Vaccine news: Children could soon be given ALL-IN-ONE single jab against diseases

"Exciting" new technology could eventually see every childhood vaccine delivered in a single injection, removing the misery of multiple jabs.

Scientists are developing a new method of packaging vaccines in microscopic sealed "coffee cups".

They are designed so that their "lids" degrade at specific times, allowing the contents to spill out.

The technology could lead to a whole collection of vaccines being incorporated into a single jab, including boosters that are released after a specific time period.

Lead scientist Professor Robert Langer, from the Massachusetts Institute of Technology in the US said: "We are very excited about this work because, for the first time, we can create a library of tiny, encased vaccine particles, each programmed to release at a precise predictable time, so that people could potentially receive a single injection that, in effect, would have multiple boosters already built into it.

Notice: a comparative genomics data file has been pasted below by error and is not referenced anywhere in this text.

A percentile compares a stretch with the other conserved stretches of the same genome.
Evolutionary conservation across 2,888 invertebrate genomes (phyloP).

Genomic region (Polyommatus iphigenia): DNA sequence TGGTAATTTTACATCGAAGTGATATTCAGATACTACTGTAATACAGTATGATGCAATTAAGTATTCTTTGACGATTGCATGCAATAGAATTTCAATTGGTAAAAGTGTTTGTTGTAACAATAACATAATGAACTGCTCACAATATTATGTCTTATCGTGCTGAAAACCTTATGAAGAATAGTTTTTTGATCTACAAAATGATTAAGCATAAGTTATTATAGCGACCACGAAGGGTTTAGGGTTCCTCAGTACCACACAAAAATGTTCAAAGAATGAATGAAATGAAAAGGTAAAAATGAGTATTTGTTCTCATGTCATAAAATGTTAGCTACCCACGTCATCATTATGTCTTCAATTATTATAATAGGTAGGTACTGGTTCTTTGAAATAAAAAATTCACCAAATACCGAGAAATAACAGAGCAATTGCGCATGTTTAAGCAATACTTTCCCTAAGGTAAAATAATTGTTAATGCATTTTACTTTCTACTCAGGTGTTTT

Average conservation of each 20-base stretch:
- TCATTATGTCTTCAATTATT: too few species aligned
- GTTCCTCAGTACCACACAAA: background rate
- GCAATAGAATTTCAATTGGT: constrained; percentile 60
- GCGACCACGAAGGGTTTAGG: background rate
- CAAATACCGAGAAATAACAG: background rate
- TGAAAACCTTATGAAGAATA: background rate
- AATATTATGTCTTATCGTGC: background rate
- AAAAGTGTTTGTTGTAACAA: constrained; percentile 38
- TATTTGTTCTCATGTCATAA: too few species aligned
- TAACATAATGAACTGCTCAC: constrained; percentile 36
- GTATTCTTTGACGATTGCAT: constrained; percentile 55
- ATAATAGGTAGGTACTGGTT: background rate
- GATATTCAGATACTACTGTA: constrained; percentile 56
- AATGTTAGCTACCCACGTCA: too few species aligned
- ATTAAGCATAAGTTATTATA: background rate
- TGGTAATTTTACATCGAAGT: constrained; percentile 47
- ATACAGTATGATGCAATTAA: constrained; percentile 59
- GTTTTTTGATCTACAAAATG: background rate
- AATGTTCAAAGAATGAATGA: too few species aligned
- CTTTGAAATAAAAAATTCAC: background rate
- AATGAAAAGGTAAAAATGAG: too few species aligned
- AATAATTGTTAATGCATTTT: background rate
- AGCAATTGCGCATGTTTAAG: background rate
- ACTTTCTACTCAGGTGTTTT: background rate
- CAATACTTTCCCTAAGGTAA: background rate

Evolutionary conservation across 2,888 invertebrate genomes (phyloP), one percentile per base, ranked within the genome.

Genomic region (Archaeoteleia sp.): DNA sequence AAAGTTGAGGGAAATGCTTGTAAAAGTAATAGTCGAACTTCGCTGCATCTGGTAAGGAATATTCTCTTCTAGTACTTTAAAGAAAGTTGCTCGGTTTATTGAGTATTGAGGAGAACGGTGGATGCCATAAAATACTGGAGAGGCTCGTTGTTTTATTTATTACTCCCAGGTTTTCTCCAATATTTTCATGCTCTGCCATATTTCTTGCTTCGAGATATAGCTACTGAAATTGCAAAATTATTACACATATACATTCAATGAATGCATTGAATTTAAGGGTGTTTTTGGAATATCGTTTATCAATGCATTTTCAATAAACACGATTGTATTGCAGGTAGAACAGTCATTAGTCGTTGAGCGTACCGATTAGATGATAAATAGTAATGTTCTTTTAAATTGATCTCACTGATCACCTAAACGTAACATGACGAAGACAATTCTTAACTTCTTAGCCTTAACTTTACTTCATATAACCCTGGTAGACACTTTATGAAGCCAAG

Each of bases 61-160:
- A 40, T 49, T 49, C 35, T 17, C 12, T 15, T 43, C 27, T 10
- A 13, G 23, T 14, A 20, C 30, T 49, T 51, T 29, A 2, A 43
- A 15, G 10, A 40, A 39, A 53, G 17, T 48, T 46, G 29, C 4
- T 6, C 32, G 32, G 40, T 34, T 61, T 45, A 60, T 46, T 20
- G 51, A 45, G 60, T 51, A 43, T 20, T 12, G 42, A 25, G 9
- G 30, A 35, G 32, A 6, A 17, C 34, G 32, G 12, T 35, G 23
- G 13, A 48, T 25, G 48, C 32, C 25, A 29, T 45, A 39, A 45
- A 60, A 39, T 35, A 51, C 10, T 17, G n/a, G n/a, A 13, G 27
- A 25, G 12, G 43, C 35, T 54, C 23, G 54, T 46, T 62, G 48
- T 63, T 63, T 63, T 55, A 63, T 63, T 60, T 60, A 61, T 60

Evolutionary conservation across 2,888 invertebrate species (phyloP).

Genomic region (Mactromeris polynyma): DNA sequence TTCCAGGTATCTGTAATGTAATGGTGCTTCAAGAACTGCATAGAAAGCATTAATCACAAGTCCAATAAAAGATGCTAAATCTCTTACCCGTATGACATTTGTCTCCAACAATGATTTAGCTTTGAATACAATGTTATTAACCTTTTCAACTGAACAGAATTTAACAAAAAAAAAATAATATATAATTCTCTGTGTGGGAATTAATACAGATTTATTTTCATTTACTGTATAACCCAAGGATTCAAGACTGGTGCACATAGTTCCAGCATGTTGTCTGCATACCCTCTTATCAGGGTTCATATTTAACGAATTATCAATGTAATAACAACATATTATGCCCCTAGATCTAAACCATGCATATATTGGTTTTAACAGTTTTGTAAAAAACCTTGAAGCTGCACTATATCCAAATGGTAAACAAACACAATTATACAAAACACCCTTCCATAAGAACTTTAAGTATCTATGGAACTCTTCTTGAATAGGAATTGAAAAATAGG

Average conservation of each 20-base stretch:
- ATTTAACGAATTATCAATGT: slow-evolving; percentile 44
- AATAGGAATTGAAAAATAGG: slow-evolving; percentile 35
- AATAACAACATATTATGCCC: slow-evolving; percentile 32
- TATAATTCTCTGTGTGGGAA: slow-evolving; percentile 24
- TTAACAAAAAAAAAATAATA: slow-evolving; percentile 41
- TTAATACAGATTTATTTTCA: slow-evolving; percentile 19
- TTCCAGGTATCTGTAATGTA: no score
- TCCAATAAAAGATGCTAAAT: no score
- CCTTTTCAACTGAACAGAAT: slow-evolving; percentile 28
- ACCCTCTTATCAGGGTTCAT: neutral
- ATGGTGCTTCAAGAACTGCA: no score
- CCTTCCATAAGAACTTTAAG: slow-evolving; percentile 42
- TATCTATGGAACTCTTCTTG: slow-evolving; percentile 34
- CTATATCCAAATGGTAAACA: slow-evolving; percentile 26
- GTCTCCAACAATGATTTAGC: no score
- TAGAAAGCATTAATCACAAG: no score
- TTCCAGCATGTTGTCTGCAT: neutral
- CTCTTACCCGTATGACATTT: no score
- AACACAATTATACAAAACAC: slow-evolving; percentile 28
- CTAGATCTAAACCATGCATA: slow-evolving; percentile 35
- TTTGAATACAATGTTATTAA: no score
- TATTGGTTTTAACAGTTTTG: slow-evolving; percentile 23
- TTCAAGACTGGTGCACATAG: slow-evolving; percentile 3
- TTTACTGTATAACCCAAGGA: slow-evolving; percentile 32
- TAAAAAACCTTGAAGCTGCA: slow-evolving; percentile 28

"This could have a significant impact on patients everywhere, especially in the developing world where patient compliance is particularly poor."

The researchers developed the "cups" from PLGA, a biocompatible plastic-like polymer already approved for use in medical devices such as implants and prosthetic devices.

Silicon moulds were created for the cups and lids in large arrays of around 2,000 at a time.

Once the polymer cups were made, a special automated dispensing system was used to fill each one with a drug or vaccine.

In mice, the "cups" were shown to release in sharp bursts without prior leakage nine, 20, and 41 days after the injection.

A single injection of the cups was able to induce a strong immune response comparable to that from two conventional injections with double the dose, the scientists found.

The researchers are now testing the delivery particles with a variety of drugs including existing vaccines and others still in development.

Fellow researcher Dr Kevin McHugh said that in the developing world, the new technology might be the "difference between not getting vaccinated and receiving all of your vaccines in one shot".

The findings are reported in the journal Science.